There are some very generous and effective charities that collect new and used stuffed animals to give to children of troops deploying to war, hospitalized kids and children who have survived natural or man-made disasters. The unfortunate side effect of their good work is that many people instinctively feel that a gift of a teddy bear is the best way to provide comfort and healing to a community torn apart by tragedy.
Witness the small community of Newtown, Conn., the site of the horrific 2012 school shooting that claimed the lives of 20 children and six adults. According to reports in the local newspaper, Newtown was flooded with tens of thousands of teddy bears. A 20,000-square-foot (1,858-square-meter) warehouse was rented to store the barrage of stuffed toys; two weeks after the shooting, it was almost full [source: Brown]. At a candlelight vigil soon after the tragedy, attendees were far outnumbered by teddy bears, thanks to a shipment of 7,000 from Arkansas [source: Kessler].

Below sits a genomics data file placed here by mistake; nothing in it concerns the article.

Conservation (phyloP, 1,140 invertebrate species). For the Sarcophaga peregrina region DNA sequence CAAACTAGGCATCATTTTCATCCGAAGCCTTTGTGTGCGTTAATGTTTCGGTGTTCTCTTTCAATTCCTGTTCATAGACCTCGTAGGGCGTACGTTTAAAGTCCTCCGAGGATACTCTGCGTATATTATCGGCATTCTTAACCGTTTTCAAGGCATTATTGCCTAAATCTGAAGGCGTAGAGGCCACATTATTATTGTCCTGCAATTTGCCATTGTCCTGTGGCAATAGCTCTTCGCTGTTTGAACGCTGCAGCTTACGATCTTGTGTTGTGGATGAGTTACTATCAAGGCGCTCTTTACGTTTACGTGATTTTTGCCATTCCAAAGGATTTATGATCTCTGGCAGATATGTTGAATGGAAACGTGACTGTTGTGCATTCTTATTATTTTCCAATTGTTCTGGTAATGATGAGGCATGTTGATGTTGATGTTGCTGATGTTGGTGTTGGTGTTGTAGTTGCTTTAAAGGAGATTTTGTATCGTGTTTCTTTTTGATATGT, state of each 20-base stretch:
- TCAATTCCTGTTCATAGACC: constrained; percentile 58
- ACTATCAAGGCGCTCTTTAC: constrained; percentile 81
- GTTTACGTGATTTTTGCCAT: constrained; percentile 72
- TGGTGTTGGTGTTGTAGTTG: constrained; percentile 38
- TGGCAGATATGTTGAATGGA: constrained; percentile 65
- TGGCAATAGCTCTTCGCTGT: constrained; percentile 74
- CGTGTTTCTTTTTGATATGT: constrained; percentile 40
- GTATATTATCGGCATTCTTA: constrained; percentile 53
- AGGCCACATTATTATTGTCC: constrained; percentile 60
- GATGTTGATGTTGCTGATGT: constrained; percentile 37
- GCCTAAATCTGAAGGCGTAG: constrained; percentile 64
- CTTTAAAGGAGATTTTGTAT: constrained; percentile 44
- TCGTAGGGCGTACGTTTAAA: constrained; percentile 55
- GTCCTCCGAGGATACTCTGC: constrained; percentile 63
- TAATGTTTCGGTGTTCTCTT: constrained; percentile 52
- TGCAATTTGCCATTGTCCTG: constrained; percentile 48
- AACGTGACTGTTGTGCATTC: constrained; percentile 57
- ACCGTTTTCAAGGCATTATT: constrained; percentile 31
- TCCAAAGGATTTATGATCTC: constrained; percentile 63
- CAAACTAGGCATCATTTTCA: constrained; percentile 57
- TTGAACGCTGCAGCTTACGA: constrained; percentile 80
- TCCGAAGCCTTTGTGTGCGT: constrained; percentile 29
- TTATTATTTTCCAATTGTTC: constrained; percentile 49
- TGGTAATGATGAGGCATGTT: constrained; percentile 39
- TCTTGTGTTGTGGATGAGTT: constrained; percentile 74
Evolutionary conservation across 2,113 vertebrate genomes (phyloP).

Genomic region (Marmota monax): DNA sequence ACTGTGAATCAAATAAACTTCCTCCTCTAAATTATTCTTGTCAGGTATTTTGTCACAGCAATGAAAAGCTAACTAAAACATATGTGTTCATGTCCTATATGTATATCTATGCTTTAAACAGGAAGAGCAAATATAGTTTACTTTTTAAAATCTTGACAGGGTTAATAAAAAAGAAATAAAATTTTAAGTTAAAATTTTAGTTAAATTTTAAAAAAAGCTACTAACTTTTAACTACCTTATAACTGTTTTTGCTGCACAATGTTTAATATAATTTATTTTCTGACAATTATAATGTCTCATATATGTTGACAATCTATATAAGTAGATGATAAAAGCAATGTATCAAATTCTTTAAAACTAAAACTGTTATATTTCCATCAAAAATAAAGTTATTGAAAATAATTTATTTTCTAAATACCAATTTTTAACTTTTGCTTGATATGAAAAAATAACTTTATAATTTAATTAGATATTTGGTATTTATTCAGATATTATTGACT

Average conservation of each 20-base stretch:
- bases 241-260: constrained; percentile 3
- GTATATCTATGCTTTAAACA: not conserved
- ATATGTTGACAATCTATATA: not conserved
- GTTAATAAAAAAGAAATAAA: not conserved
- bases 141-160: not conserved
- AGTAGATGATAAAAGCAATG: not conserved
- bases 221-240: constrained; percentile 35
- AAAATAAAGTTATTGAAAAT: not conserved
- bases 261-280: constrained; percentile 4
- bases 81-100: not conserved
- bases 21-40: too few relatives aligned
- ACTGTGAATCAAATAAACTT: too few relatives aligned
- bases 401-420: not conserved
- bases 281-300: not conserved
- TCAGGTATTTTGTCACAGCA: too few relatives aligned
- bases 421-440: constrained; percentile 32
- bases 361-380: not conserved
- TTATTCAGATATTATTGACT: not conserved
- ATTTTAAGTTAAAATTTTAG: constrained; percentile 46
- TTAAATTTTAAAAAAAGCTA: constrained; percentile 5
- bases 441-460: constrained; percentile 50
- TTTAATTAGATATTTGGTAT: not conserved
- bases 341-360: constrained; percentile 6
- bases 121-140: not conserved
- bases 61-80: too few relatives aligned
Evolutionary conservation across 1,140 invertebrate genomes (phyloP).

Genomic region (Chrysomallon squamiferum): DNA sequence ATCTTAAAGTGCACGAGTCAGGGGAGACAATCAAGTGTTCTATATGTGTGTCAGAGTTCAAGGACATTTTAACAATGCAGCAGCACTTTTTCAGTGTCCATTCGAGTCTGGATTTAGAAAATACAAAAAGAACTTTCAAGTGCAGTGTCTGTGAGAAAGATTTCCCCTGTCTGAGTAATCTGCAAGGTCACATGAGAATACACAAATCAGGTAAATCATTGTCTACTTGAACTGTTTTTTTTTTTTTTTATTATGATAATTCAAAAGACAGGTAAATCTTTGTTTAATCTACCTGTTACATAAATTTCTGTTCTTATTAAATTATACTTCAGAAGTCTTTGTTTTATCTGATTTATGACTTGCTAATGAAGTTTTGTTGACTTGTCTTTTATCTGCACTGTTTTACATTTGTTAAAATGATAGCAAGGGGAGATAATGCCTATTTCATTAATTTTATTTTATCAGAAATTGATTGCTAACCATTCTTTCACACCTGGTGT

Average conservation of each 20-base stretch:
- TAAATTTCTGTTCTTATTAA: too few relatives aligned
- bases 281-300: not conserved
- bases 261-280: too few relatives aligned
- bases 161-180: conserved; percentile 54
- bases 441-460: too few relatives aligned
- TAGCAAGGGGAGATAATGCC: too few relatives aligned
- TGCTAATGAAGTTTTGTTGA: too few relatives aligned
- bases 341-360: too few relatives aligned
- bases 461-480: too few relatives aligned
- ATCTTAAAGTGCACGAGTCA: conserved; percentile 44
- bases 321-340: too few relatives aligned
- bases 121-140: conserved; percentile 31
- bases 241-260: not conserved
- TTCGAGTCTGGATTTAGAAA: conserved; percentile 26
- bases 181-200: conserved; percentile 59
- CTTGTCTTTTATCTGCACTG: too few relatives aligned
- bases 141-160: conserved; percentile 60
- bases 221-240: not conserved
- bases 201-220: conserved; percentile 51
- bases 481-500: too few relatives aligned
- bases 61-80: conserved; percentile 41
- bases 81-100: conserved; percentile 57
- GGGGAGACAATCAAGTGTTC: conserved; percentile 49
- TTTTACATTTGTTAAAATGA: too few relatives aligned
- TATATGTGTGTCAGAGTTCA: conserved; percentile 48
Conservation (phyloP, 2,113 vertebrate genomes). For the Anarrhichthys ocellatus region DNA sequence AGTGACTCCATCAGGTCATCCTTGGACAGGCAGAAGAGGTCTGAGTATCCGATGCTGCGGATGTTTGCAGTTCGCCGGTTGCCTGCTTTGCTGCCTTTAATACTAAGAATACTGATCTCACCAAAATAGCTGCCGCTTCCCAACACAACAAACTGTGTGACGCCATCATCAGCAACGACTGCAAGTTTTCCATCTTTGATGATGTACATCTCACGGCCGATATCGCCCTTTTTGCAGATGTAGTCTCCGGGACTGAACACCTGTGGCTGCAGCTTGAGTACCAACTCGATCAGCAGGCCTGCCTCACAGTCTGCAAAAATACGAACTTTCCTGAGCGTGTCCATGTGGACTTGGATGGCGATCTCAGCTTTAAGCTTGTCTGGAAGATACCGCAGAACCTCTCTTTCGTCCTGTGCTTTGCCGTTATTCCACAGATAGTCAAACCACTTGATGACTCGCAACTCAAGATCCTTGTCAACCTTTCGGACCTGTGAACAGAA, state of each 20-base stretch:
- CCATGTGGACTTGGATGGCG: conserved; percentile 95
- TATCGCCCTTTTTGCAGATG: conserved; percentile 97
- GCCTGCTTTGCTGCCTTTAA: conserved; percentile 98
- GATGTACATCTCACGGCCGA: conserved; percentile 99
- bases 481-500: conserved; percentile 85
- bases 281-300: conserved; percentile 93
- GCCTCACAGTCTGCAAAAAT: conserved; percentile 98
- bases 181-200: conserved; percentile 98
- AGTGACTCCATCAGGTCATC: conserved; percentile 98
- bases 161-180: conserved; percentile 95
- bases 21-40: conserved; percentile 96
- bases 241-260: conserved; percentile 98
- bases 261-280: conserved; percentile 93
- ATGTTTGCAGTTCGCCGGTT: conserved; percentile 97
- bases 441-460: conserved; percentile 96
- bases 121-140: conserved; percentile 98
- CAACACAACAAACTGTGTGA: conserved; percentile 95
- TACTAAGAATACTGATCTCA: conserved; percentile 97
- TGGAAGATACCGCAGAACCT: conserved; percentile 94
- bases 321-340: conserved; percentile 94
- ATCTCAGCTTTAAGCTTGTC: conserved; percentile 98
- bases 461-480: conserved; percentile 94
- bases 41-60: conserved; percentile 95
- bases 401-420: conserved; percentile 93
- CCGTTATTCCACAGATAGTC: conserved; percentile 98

Matt Cole, one of the organizers of the vigil, encouraged people to give money instead to the United Way. "A teddy bear is wonderful, but a teddy bear can't pay for counseling," said Cole. "A teddy bear can't pay for a funeral."